I'd say it makes more sense to keep an eye on watchlists, that way, you're not buying something *because* it's low. You're buying a company which you feel is fundamentally stable enough to be a good buy, and you already have analysed what price you're comfortable buying this company at. If it hits that comfort level, it doesn't matter if sensex is high or low…

    Of course, once in a while, the sensex dips by 2000 points over a week! Usually, at this time, I have a good time picking up value buys. However, I make it a point to never buy more than 5000 rs. of a particular stock at any given time, no matter how good it looks. I might lose out on some great prices, but I'm committing myself in a phased manner. As far as I can see, as long as the stock market exists, there'll always be good buys available. So why hurry and over-commit? 🙂

  2. Well… the answer very much remains in Value Investing I guess…. If you think the company is good and there is appropriate Margin of Safety in the current price, one should go ahead and buy it.

    I am assuming you have some other steady job/business or even stock market 'Trading' business which generates regular cash for deployment, if the prices go down you always get to buy more.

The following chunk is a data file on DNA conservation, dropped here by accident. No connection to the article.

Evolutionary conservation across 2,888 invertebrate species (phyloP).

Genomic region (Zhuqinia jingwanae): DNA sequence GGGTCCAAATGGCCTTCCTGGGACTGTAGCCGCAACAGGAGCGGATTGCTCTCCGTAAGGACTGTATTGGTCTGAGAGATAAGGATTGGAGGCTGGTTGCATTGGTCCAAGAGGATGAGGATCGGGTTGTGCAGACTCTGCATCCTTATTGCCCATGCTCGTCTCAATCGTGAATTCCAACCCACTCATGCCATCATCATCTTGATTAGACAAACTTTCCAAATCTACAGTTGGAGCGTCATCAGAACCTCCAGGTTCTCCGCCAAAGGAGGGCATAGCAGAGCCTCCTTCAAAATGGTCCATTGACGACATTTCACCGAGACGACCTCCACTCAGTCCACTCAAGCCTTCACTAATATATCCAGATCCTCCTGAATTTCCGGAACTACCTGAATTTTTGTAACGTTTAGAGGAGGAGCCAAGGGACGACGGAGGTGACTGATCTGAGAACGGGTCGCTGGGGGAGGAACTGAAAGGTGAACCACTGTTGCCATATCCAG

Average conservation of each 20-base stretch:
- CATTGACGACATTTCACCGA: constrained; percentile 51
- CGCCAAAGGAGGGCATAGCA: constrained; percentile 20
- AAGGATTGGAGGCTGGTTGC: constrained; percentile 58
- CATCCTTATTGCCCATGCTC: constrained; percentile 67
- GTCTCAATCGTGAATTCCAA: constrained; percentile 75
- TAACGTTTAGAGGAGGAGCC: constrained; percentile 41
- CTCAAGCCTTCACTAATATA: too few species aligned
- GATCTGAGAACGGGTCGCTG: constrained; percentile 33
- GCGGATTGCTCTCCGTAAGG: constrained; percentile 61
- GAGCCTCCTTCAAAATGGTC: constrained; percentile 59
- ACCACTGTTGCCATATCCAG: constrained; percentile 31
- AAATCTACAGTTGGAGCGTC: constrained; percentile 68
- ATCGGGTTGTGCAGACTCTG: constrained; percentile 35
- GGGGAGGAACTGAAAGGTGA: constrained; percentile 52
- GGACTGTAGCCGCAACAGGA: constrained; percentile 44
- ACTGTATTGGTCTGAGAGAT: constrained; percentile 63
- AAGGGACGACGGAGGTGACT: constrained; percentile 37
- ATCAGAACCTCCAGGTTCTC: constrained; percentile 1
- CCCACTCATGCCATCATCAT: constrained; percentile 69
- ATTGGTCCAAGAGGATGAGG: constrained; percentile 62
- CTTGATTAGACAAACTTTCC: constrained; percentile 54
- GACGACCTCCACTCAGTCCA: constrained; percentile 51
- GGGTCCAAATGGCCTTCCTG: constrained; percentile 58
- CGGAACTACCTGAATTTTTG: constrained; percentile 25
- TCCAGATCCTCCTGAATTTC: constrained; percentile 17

Though I personally never like to average down & follow monthly charts, following a few technical parameters to guide me in entry and exit.

  3. Bharat thinks like a true value investor, who cares about buying GOOD stocks when they are on the down and low. End of Story 🙂

    From my end, I still do not have a portfolio. As I am starting out, I want to ensure that my first major purchase is solid. Hence, I am holding my cash and waiting for a crash. Once this base is established for atleast a year, I will start to SIP in those GOOD stocks at small corrections, then I won't act so greedy 🙂